Crazy Climate and Wacky Weather

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El Niño-Southern Oscillation (ENSO) Cycle: changes in the temperature of the Pacific Ocean at the equator that causes complex weather patterns.

Milankovitch cycle: long term changes in the Earth’s orbit around the sun.

Natural cycle: a natural process which regulates Earth’s systems.

Solar cycle: changes in the amount of activity on the sun’s surface.

CO2 graph

Carbon dioxide goes through natural cycles over hundreds of thousands of years. Click for more detail.

Earth goes through many natural cycles and climate is no exception. Throughout Earth’s history the climate has acted just like a rollercoaster. There have been times when it has been warmer and times when it has been cooler than what it is today. Humans have only been around for about 200,000 years but the climate has been changing for much longer than that. So what might cause climate to change naturally?

Slower Cycles

You may know that Earth orbits the sun in a shape called an ellipse. But the placement of that ellipse doesn’t always stay the same. Milankovitch Cycles describe the changes that happen to Earth's orbit around the sun and how it is tilted on its axis. These cycles occur about every 100,000 years and change the amount of solar energy that reaches Earth’s surface.

Milankovitch Cycle

The Milankovitch Cycles describe changes in Earth's movement that occur over long periods of time. Click for more detail.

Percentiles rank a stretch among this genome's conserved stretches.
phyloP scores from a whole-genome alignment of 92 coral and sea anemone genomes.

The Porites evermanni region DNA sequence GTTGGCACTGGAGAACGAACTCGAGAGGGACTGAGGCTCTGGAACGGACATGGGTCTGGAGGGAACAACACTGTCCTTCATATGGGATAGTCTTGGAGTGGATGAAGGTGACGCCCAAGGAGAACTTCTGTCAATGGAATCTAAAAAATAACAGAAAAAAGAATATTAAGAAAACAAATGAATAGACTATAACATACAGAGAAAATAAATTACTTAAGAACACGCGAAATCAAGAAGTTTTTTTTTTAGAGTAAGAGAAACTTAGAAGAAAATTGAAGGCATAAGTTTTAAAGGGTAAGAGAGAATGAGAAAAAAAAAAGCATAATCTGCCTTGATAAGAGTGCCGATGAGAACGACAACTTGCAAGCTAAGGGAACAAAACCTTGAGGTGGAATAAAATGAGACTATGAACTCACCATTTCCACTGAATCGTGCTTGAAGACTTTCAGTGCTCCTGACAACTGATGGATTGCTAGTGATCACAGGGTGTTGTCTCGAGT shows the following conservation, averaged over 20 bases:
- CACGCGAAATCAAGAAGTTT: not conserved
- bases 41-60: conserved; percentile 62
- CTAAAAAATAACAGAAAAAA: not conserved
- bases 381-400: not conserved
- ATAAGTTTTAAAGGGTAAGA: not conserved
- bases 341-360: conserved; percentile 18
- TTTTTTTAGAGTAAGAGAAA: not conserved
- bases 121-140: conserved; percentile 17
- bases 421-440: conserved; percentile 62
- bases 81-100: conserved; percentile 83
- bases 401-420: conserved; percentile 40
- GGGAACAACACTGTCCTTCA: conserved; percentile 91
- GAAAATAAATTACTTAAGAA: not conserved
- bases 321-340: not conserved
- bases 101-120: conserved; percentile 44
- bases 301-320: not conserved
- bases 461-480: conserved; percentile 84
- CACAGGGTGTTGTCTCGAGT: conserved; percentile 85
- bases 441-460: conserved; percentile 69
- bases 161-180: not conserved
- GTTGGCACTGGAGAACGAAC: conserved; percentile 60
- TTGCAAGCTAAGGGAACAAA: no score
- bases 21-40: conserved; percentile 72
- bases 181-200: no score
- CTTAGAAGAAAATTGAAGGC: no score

When there is less energy, the climate enters a cold cycle and huge glaciers expand across Earth’s surface. The last of these last ice ages ended about 7,000 years ago. When more energy reaches Earth, the climate becomes warmer.

The sun also goes through solar cycles of high and low activity. Although this could affect our climate by changing the amount of energy coming off the sun, scientists have only been able to study the sun with satellites for about 40 years. This makes it hard to know the effects over longer time periods.

Quicker Cycles

El Nino thermal map

El Niño and La Niña can be the source of short-term climate cycling. Click for more detail.

Lastly, short term changes in weather can also affect climate. The El Niño-Southern Oscillation (ENSO) cycle causes some years to be really different than usual. During the El Niño phase of ENSO, temperatures of the Pacific Ocean are warmer than usual and global temperatures tend to become hotter. La Niña is the opposite phase of ENSO and global temperatures tend to be cooler.

These two phases can also cause some areas to get more rain and snow and other places to get less. When all the weather is averaged to get the climate, these exceptional events can cause the whole average to become higher or lower.

Visit our links page to find additional resources on climate change.

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Bibliographic details:

  • Article: Natural Climate Cycles
  • Author(s): Dr. Biology
  • Publisher: Arizona State University School of Life Sciences Ask A Biologist
  • Site name: ASU - Ask A Biologist
  • Date published: February 2, 2016
  • Date accessed: March 19, 2018
  • Link:

APA Style

Dr. Biology. (2016, February 02). Natural Climate Cycles. ASU - Ask A Biologist. Retrieved March 19, 2018 from

American Psychological Association. For more info, see

Chicago Manual of Style

Dr. Biology. "Natural Climate Cycles". ASU - Ask A Biologist. 02 February, 2016.

MLA 2017 Style

Dr. Biology. "Natural Climate Cycles". ASU - Ask A Biologist. 02 Feb 2016. ASU - Ask A Biologist, Web. 19 Mar 2018.

Modern Language Association, 7th Ed. For more info, see
The sun with prominence
The sun goes through solar cycles, when activity is higher and lower at different times. Scientists are still learning how this affects our climate on Earth.

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